Tax Reform Committee Holds First Meeting
It’s been a taxing week, so to speak, between April 15 and the first meeting of the Joint Senate Select Committee on Tax Reform on Monday.
The meeting was the public’s first chance to get a glimpse into the new Republican leadership’s ideas of how to reform the state’s tax code. There was a lot of discussion about further tax cuts, or even the elimination of the Personal Income Tax.
The Personal Income Tax makes up a large percentage of the state’s $4 billion+ budget, about 40% of revenue in 2016. Eliminating it would leave a huge hole in the state’s ability to pay for important expenses like highway maintenance and funding for higher education.
One suggestion from the legislature on how to fill that hole is to increase the state’s sales tax, including establishing a tax on personal services from accountants and lawyers to hair stylists.
While this would create much-needed revenue, it would further shift the state’s tax burden onto those least likely to afford it. Poor people pay a larger share of their income toward sales tax than the wealthy, thus further shifting the overall tax base onto low-income families.
For a great look at the history of tax reform in West Virginia, and its dismal impact on creating jobs, check out Sean’s blog post.
For more, here’s Sean’s presentation from this week’s National Association of Social Workers, WV Spring Conference.
There was widespread reaction to the reforms suggested by the Tax Reform Committee. Governor Tomblin asked legislators to be “fiscally responsible” and the WVCBP suggested proceeding with caution, while using this opportunity to make the tax system more fair to working families.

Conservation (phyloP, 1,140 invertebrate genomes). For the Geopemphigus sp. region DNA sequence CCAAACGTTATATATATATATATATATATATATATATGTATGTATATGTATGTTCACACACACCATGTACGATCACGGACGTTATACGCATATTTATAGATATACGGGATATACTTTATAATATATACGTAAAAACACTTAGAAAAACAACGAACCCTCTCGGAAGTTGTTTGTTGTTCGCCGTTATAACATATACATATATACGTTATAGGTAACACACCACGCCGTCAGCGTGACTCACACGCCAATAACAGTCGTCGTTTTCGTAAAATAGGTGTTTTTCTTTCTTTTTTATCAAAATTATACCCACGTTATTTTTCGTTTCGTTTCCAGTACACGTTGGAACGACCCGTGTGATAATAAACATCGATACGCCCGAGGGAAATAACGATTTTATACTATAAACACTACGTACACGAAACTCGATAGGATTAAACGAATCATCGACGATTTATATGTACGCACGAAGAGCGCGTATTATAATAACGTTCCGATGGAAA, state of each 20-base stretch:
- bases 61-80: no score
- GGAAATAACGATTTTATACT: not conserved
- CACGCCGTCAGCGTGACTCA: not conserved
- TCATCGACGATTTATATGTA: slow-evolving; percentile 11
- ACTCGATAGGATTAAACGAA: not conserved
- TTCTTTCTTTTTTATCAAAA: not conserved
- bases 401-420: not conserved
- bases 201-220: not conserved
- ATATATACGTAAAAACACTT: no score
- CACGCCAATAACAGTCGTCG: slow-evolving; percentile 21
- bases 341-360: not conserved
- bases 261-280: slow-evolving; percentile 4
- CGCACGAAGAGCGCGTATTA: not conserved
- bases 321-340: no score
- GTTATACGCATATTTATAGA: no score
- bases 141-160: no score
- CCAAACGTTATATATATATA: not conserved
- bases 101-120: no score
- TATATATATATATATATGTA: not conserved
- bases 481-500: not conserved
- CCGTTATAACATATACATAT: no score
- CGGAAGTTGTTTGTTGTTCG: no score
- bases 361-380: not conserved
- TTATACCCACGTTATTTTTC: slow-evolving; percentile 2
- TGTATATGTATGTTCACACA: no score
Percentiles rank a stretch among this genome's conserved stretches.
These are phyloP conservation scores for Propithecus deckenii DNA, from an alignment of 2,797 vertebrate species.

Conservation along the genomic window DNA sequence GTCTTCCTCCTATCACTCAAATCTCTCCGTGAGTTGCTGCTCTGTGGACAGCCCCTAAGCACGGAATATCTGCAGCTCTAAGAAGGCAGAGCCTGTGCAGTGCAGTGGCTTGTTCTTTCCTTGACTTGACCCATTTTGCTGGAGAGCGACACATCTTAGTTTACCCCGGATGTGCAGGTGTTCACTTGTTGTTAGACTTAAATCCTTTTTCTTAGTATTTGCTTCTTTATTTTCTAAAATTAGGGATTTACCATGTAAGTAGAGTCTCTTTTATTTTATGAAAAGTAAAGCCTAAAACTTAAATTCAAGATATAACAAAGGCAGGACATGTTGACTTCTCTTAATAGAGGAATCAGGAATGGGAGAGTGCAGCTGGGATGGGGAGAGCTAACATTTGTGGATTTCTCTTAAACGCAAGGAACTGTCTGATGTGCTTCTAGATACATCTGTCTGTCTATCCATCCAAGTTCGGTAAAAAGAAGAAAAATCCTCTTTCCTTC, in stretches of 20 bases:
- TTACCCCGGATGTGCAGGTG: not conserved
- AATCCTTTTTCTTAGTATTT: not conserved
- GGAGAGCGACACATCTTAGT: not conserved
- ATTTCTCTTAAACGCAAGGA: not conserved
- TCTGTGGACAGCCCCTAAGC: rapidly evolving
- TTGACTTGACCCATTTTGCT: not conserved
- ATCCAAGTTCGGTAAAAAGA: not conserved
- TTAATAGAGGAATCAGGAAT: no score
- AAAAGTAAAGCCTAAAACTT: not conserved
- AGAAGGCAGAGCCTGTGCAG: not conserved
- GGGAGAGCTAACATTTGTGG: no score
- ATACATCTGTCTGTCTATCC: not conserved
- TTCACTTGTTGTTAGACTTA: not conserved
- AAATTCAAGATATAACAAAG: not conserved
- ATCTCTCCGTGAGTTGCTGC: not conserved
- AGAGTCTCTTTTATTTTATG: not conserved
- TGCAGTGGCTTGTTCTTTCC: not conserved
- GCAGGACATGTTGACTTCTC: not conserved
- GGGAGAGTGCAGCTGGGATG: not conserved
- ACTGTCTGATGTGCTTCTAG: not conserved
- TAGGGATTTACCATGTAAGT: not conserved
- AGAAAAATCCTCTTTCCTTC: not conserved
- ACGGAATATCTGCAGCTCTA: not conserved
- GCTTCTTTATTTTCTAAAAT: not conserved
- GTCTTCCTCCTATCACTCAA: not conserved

An idea considered by Governor Underwood’s Commission on Fair Taxation would have increased and overhauled the Excess Acreage Tax. This could incentivize economic development in West Virginia, particularly in the southern part of the state. More details in Ted’s blog post.
The West Virginia Film Festival kicks off tonight at the LaBelle Theater in South Charleston with lots of great films. Come out and watch Dear White People on Tuesday, April 21 at 6PM to be followed by discussion on racial equity with participants of the Race Matters in WV project.
Help KISRA (the Kanawha Institute for Social Research and Action) provide a second chance for someone in need by joining its mentor program. KISRA’s second chance mentoring program is designed to help non-violent offenders reclaim their place in the community, stabilize their lives and achieve self-sufficiency. Apply here.
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